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Highlights from Mary Meeker's Annual Report
By: Danny Flamberg
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Every year we anticipate Mary Meeker’s wide-angle view of all things digital. Mary, widely considered the ultimate prescient observer of the Internet and all things digital, and her colleagues at Kleiner Perkins, are known for aggregating and analyzing a vast array of the latest data from multiple sources and for contextualizing what they find in terms of social, cultural, economic and political trends. 
 
Generally considered the most comprehensive view of what’s going on and an insightful forecast of where we are heading, the latest installment arrived at the tail end of May. You can access the full report, all 294 slides, at www.kpcb.com/internet-trends.
 
Here are 7 highlights for marketers gently interpreted.
 
We’re Online but Growth Is Slowing. Half the population of the earth, 3.6 billion individuals, is online. In the US, we’re logged-in, on average, 5.9 hours each day; half of which is via a mobile device. Future expansion is about Internet penetration in developing countries.
 
It’s a Mobile World. Mobile devices have better functionality, larger access to Wi-Fi and are generally easier to use. On average, Americans are watching videos on mobile devices more than 30 minutes each day. The pace of smartphone and tablet turnover and replacement is slowing since almost everyone has one and prices are steadily rising.  
 
eCommerce Is Growing & Evolving. With 600,000 online merchants doing $20 billion in gross merchandise value, eCommerce now represents 13% of all retail sales. Amazon dominates the space. It commands 49% of all initial product searches, 10 percent more than Google. But both Google and Facebook are developing parallel, integrated end-to-end solutions to compete more effectively. All three are generating significant advertising revenues from smaller merchants using their platforms. Significant growth will depend on solving issues with payment, fraud, personalization, delivery and customer service.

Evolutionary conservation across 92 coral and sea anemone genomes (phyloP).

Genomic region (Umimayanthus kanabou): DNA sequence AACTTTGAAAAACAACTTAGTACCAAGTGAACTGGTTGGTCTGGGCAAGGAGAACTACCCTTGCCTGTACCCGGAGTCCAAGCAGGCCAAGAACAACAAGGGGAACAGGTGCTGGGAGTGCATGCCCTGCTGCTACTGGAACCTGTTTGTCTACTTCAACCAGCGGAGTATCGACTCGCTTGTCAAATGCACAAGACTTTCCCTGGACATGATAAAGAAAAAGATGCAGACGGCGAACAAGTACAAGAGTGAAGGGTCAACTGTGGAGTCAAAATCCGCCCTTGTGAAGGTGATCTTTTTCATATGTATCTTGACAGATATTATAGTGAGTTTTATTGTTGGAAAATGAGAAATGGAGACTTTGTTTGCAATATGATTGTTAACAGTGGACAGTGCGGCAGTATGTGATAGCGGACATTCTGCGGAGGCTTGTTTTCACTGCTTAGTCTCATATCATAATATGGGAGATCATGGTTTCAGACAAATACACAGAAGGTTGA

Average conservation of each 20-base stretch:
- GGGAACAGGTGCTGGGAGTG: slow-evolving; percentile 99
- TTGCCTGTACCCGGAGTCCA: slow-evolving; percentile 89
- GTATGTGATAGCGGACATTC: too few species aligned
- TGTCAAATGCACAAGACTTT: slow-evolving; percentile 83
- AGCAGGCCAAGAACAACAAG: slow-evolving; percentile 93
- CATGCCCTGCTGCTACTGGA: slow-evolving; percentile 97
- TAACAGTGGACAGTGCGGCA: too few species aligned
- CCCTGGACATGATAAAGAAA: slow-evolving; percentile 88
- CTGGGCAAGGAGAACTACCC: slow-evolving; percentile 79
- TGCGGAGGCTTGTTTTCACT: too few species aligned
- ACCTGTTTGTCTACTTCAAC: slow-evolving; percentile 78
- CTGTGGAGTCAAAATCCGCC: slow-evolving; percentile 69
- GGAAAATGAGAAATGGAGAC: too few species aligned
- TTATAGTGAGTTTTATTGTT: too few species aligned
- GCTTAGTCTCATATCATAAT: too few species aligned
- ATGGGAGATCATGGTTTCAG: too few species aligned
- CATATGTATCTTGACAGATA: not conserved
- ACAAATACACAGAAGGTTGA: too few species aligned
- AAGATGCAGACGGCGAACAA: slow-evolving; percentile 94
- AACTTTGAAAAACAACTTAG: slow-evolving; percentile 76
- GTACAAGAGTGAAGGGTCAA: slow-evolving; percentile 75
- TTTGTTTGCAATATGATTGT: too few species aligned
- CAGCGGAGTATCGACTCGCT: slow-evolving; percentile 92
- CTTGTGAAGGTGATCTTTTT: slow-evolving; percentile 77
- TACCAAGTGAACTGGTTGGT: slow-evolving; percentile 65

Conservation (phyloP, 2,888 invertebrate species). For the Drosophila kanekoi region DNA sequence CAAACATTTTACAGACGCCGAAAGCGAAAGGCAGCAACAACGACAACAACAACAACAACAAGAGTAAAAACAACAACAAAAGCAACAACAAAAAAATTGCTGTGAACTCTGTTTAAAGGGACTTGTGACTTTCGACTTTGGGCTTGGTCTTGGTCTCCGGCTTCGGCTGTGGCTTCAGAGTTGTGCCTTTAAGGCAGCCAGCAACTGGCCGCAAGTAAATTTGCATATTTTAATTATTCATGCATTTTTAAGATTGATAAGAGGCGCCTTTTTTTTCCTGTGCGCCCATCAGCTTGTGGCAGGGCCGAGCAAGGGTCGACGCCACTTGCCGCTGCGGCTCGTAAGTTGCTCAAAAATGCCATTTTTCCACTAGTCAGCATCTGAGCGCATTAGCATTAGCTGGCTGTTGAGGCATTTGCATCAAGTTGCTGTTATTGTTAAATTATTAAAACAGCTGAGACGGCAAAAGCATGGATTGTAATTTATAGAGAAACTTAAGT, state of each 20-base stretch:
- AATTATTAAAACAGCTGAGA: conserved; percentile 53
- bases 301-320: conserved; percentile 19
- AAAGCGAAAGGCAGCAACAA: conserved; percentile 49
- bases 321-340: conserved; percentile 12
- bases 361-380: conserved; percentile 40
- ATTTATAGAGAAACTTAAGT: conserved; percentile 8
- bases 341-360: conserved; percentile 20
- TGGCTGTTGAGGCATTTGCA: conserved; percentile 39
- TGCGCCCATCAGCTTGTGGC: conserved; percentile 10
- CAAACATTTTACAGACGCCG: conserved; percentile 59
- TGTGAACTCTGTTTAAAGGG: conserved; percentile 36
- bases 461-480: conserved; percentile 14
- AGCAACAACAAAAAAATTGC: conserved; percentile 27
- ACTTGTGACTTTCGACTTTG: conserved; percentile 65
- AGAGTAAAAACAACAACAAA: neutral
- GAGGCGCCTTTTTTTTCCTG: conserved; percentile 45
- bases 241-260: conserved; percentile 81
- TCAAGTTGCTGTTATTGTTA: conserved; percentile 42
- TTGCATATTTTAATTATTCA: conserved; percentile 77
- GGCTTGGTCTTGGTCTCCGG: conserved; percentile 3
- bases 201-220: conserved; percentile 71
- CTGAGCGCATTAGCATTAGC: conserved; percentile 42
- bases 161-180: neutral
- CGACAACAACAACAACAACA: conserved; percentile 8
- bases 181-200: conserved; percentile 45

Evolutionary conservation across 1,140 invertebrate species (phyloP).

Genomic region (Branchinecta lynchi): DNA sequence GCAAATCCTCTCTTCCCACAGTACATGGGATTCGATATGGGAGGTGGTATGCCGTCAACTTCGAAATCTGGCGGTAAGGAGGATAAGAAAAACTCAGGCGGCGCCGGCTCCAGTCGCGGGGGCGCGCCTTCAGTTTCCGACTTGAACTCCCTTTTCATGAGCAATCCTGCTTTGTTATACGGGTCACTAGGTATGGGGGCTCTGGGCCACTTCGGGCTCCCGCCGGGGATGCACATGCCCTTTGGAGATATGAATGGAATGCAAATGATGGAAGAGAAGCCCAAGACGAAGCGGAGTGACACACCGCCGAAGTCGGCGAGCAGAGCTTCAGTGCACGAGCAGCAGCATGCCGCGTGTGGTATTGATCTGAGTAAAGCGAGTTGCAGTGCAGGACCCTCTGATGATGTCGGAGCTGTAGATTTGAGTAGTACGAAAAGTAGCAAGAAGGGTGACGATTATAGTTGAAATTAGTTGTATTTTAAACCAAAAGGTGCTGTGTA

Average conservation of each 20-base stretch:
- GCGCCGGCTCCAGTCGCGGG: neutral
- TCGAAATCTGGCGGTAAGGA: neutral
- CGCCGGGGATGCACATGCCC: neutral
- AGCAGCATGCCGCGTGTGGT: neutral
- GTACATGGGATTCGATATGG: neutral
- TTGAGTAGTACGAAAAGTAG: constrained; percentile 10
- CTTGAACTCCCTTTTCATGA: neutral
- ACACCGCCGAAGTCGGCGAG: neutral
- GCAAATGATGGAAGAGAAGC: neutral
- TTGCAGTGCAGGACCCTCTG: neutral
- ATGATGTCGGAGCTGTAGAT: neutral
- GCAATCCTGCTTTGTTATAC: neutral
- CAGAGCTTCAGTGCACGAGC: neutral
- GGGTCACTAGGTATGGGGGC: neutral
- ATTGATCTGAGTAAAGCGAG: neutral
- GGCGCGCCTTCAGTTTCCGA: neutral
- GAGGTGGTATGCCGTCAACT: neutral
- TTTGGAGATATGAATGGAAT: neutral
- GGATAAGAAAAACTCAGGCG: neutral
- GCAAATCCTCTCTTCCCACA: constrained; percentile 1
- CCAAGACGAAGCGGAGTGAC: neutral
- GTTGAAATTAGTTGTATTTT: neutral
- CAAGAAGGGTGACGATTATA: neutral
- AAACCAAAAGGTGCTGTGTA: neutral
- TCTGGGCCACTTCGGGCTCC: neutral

Social Media Is Driving eCommerce.Social referrals are now 6% of traffic to eCommerce sites. Eleven percent of shoppers coming from social media buy immediately. Forty-four percent close the sale later indicating that 55% of socially referred shoppers turn into revenue. Facebook, Instagram, Pinterest, Twitter, and Snapchat are the referral leaders. 
 
Internet Advertising Is Growing. With 20 percent year over year growth, driven mostly by mobile, and executed mostly through programmatic buying, marketers are still bullish about online ads. The leading platforms garner the most revenues as marketers try to shift consumers from one-time buys to on-going subscriptions and find the right persuasive balance between content and ads. Brand safety and lingering doubts about bot fraud will impact growth. trajectory. 
 
Data Is a Doubled-Edged Sword. The volume of data collected, 12 zettabytes/year in 2015, is astounding and growing exponentially. Only 9 percent is structured which guarantees job security for analysts and data scientists as they apply artificial intelligence and machine learning to make sense of the growing data flow, identify meaningful patterns and optimize relevance and targeting. Faster computing, cloud storage, and advanced analytics make managing and interrogating huge data sets easier and more widely accessible. The competition in AI and ML is on and getting more intense between the US and China. Data is a paradox since it can be used to personalize, predict and target customers in ways that super-serve them. Conversely, it can easily be used to invade individual privacy.
 
US Consumers Are Dog-Paddling. Stagnant wages and rising costs are squeezing American consumers. As the cost of essentials like shelter, transportation and healthcare rise, discretionary spending decreases. Fluctuations in the price of gas, food and other staples limit spending. The squeeze on income makes the value proposition of disruptors like Uber, Airbnb or Etsy attractive to both buyers and sellers.
 
Mary’s data confirms many of the trends we are experiencing in the market. In some cases, the data points to a broader context. In other cases, the collected data points get us thinking about the future in different directions.


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About the Author
Danny Flamberg, EVP Managing Director of Digital Strategy and CRM at Publicis based in New York, has been building brands and building businesses for more than 30 years.Prior to joining Publicis, he led a successful global consulting group called Booster Rocket, as Managing Partner. Before becoming a consultant, he was Vice President of Global Marketing at SAP, SVP and Managing Director at Digitas in New York and Europe and President of Relationship Marketing at Amiratti Puris Lintas and Lowe Worldwide.
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